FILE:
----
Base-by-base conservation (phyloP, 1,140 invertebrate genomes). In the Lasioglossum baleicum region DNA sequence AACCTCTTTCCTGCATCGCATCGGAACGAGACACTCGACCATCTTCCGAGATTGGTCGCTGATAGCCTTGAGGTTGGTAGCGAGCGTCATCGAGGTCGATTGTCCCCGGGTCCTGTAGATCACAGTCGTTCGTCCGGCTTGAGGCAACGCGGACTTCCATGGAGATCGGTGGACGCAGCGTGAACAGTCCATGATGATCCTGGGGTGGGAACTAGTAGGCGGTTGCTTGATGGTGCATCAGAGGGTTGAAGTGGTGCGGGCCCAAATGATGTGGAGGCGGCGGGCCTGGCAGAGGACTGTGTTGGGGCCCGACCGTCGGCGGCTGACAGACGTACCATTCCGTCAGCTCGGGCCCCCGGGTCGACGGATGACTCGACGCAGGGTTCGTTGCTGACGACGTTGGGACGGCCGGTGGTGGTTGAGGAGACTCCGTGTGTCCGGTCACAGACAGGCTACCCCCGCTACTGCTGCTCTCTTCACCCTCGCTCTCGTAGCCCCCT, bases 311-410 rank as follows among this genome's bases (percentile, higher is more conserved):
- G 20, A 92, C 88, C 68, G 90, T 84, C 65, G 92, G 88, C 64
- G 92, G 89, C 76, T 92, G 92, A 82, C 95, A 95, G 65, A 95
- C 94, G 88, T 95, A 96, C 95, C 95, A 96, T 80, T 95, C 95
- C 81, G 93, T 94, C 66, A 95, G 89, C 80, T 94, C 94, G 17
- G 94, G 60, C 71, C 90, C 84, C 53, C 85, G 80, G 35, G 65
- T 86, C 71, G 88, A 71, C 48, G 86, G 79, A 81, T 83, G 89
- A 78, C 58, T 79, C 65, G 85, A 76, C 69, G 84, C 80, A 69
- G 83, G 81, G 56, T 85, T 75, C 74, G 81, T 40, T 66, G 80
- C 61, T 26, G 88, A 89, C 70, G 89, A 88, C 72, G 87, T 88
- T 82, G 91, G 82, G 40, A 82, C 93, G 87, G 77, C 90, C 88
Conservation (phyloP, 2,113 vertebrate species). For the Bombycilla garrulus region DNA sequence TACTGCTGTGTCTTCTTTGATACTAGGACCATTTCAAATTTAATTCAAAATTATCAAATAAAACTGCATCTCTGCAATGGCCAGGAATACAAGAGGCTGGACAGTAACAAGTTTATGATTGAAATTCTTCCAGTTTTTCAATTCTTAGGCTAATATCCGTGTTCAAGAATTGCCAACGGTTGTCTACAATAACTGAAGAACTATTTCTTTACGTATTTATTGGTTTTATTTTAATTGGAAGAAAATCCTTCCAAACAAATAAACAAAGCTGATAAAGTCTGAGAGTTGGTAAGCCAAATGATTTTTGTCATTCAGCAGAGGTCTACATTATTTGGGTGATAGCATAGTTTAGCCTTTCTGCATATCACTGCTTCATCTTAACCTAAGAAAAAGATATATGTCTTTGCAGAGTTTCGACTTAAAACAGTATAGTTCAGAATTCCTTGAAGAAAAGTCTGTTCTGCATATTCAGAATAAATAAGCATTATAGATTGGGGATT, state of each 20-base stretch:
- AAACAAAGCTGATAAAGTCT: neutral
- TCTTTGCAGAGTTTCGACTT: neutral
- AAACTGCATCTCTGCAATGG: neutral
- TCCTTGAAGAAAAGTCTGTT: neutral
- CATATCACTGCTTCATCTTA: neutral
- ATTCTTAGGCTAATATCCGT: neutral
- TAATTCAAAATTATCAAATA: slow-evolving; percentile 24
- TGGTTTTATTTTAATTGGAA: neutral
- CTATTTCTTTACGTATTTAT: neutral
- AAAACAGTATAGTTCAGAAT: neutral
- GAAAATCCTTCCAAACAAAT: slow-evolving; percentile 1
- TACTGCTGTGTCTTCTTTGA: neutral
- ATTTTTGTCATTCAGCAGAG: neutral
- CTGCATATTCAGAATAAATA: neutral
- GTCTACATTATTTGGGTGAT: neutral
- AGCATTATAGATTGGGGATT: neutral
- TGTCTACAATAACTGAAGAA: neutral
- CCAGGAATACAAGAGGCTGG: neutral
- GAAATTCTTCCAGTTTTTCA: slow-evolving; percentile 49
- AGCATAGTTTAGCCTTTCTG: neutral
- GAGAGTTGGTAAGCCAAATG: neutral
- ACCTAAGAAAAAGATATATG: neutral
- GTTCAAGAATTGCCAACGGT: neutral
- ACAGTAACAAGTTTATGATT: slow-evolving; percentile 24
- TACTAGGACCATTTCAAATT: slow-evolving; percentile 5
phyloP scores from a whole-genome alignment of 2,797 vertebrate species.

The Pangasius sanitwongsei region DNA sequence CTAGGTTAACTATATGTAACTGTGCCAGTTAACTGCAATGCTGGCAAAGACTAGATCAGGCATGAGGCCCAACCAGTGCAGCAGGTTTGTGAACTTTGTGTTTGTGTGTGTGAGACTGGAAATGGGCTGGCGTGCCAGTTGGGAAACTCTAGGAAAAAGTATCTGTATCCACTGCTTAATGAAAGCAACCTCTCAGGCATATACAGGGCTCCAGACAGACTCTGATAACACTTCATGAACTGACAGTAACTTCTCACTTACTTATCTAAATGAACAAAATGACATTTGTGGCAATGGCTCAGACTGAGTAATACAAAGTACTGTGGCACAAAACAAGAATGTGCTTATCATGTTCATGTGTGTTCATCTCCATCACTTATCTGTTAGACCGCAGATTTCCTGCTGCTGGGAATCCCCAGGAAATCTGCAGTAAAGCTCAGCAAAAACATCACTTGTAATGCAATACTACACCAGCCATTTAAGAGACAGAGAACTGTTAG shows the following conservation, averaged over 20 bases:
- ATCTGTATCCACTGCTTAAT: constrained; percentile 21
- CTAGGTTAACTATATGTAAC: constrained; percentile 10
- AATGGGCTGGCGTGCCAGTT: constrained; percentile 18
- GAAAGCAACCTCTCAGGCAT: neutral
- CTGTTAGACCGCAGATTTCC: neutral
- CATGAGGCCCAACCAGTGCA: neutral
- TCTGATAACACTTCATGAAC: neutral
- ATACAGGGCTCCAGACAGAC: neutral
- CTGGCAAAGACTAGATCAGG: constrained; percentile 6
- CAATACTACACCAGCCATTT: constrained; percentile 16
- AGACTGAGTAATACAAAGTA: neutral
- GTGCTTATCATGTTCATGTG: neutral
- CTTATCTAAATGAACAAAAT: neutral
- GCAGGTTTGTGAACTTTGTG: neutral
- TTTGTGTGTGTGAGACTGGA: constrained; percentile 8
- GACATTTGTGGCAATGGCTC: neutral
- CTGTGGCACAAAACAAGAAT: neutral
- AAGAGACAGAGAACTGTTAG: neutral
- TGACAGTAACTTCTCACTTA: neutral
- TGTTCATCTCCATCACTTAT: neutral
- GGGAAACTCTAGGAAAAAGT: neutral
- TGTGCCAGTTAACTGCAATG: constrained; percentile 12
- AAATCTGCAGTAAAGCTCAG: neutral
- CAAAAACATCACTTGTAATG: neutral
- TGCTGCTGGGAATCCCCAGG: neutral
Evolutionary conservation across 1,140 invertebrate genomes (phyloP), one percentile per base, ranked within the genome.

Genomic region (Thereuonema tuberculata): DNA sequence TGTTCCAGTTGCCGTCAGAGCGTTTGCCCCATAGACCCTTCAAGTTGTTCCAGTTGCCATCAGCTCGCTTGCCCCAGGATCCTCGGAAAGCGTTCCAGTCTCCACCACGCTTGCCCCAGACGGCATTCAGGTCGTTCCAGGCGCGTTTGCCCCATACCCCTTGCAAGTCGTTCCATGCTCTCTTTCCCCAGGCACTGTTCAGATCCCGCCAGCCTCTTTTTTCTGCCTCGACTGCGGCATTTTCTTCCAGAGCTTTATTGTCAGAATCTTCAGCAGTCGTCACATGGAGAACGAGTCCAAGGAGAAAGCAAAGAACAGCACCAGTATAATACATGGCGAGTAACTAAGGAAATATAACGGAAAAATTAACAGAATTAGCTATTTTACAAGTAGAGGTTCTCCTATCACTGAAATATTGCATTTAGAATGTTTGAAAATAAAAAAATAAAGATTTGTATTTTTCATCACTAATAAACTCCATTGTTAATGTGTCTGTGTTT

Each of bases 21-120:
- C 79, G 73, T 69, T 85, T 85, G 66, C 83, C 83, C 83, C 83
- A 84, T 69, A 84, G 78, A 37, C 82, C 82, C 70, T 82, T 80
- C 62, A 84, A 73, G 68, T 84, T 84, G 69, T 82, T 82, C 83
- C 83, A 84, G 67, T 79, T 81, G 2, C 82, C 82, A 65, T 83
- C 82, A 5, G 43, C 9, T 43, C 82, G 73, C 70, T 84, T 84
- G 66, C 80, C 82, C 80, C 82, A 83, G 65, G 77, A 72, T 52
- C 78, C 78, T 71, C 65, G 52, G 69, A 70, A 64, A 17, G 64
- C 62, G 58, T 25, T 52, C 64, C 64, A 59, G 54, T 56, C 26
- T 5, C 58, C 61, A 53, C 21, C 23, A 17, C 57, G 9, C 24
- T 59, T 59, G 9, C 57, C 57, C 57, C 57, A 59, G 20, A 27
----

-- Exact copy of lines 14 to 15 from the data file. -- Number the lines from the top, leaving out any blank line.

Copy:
- TCTTTGCAGAGTTTCGACTT: neutral
- AAACTGCATCTCTGCAATGG: neutral